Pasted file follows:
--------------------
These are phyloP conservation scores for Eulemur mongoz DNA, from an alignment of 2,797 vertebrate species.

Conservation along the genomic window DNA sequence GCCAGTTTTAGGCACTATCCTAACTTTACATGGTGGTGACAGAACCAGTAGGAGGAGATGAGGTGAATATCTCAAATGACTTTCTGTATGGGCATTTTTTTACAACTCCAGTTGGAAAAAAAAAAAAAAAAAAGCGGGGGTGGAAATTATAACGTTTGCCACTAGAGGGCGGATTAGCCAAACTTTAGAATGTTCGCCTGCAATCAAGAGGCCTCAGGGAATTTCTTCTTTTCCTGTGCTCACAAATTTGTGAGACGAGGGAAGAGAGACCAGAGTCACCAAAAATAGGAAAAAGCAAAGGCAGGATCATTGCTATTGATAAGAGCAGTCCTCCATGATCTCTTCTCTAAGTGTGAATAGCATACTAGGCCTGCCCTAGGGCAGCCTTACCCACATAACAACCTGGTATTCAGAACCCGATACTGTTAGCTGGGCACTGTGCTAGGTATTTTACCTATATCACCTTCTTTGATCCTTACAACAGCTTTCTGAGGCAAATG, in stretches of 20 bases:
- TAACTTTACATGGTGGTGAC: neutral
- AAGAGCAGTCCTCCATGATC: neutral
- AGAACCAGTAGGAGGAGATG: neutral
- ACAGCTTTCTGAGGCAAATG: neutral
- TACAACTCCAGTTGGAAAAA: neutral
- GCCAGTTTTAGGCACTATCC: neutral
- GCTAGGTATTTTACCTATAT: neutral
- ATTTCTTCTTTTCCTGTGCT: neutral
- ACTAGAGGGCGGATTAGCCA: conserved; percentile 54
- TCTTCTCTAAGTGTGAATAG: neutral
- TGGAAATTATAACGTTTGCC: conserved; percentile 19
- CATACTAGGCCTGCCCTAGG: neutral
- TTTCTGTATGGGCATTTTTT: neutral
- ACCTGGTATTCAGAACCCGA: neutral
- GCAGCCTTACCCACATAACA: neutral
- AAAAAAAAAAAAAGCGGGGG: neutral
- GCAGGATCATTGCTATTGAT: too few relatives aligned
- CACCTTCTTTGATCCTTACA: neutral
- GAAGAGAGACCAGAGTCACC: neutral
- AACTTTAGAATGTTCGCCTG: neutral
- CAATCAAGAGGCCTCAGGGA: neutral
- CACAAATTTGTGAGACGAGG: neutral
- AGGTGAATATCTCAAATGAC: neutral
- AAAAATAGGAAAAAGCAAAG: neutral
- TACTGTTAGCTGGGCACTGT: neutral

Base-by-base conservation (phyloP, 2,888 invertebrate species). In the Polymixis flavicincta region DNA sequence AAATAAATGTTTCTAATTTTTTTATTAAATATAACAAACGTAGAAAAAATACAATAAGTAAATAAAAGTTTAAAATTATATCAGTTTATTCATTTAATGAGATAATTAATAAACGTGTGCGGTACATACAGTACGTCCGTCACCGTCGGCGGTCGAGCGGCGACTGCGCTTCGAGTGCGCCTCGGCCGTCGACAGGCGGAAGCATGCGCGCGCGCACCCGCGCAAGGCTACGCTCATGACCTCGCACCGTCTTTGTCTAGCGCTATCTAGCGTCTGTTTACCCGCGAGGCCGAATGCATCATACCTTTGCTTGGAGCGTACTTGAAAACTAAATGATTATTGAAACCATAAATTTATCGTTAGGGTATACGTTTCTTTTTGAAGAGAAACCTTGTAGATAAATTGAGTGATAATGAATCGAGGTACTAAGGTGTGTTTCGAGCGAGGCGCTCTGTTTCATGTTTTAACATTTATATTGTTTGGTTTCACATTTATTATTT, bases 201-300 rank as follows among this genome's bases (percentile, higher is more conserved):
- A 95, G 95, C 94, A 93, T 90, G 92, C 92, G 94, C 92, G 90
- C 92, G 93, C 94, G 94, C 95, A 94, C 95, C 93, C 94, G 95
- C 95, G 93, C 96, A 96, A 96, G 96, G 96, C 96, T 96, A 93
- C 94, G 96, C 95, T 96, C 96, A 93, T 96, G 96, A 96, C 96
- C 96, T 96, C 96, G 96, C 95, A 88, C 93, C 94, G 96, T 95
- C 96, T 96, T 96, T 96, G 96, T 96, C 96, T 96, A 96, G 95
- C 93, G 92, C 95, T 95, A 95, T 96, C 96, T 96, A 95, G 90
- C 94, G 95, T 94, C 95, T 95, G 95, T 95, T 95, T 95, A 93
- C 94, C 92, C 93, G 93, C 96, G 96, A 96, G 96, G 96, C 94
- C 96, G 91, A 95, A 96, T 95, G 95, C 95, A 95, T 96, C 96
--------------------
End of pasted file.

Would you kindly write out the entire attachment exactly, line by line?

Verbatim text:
These are phyloP conservation scores for Eulemur mongoz DNA, from an alignment of 2,797 vertebrate species.

Conservation along the genomic window DNA sequence GCCAGTTTTAGGCACTATCCTAACTTTACATGGTGGTGACAGAACCAGTAGGAGGAGATGAGGTGAATATCTCAAATGACTTTCTGTATGGGCATTTTTTTACAACTCCAGTTGGAAAAAAAAAAAAAAAAAAGCGGGGGTGGAAATTATAACGTTTGCCACTAGAGGGCGGATTAGCCAAACTTTAGAATGTTCGCCTGCAATCAAGAGGCCTCAGGGAATTTCTTCTTTTCCTGTGCTCACAAATTTGTGAGACGAGGGAAGAGAGACCAGAGTCACCAAAAATAGGAAAAAGCAAAGGCAGGATCATTGCTATTGATAAGAGCAGTCCTCCATGATCTCTTCTCTAAGTGTGAATAGCATACTAGGCCTGCCCTAGGGCAGCCTTACCCACATAACAACCTGGTATTCAGAACCCGATACTGTTAGCTGGGCACTGTGCTAGGTATTTTACCTATATCACCTTCTTTGATCCTTACAACAGCTTTCTGAGGCAAATG, in stretches of 20 bases:
- TAACTTTACATGGTGGTGAC: neutral
- AAGAGCAGTCCTCCATGATC: neutral
- AGAACCAGTAGGAGGAGATG: neutral
- ACAGCTTTCTGAGGCAAATG: neutral
- TACAACTCCAGTTGGAAAAA: neutral
- GCCAGTTTTAGGCACTATCC: neutral
- GCTAGGTATTTTACCTATAT: neutral
- ATTTCTTCTTTTCCTGTGCT: neutral
- ACTAGAGGGCGGATTAGCCA: conserved; percentile 54
- TCTTCTCTAAGTGTGAATAG: neutral
- TGGAAATTATAACGTTTGCC: conserved; percentile 19
- CATACTAGGCCTGCCCTAGG: neutral
- TTTCTGTATGGGCATTTTTT: neutral
- ACCTGGTATTCAGAACCCGA: neutral
- GCAGCCTTACCCACATAACA: neutral
- AAAAAAAAAAAAAGCGGGGG: neutral
- GCAGGATCATTGCTATTGAT: too few relatives aligned
- CACCTTCTTTGATCCTTACA: neutral
- GAAGAGAGACCAGAGTCACC: neutral
- AACTTTAGAATGTTCGCCTG: neutral
- CAATCAAGAGGCCTCAGGGA: neutral
- CACAAATTTGTGAGACGAGG: neutral
- AGGTGAATATCTCAAATGAC: neutral
- AAAAATAGGAAAAAGCAAAG: neutral
- TACTGTTAGCTGGGCACTGT: neutral

Base-by-base conservation (phyloP, 2,888 invertebrate species). In the Polymixis flavicincta region DNA sequence AAATAAATGTTTCTAATTTTTTTATTAAATATAACAAACGTAGAAAAAATACAATAAGTAAATAAAAGTTTAAAATTATATCAGTTTATTCATTTAATGAGATAATTAATAAACGTGTGCGGTACATACAGTACGTCCGTCACCGTCGGCGGTCGAGCGGCGACTGCGCTTCGAGTGCGCCTCGGCCGTCGACAGGCGGAAGCATGCGCGCGCGCACCCGCGCAAGGCTACGCTCATGACCTCGCACCGTCTTTGTCTAGCGCTATCTAGCGTCTGTTTACCCGCGAGGCCGAATGCATCATACCTTTGCTTGGAGCGTACTTGAAAACTAAATGATTATTGAAACCATAAATTTATCGTTAGGGTATACGTTTCTTTTTGAAGAGAAACCTTGTAGATAAATTGAGTGATAATGAATCGAGGTACTAAGGTGTGTTTCGAGCGAGGCGCTCTGTTTCATGTTTTAACATTTATATTGTTTGGTTTCACATTTATTATTT, bases 201-300 rank as follows among this genome's bases (percentile, higher is more conserved):
- A 95, G 95, C 94, A 93, T 90, G 92, C 92, G 94, C 92, G 90
- C 92, G 93, C 94, G 94, C 95, A 94, C 95, C 93, C 94, G 95
- C 95, G 93, C 96, A 96, A 96, G 96, G 96, C 96, T 96, A 93
- C 94, G 96, C 95, T 96, C 96, A 93, T 96, G 96, A 96, C 96
- C 96, T 96, C 96, G 96, C 95, A 88, C 93, C 94, G 96, T 95
- C 96, T 96, T 96, T 96, G 96, T 96, C 96, T 96, A 96, G 95
- C 93, G 92, C 95, T 95, A 95, T 96, C 96, T 96, A 95, G 90
- C 94, G 95, T 94, C 95, T 95, G 95, T 95, T 95, T 95, A 93
- C 94, C 92, C 93, G 93, C 96, G 96, A 96, G 96, G 96, C 94
- C 96, G 91, A 95, A 96, T 95, G 95, C 95, A 95, T 96, C 96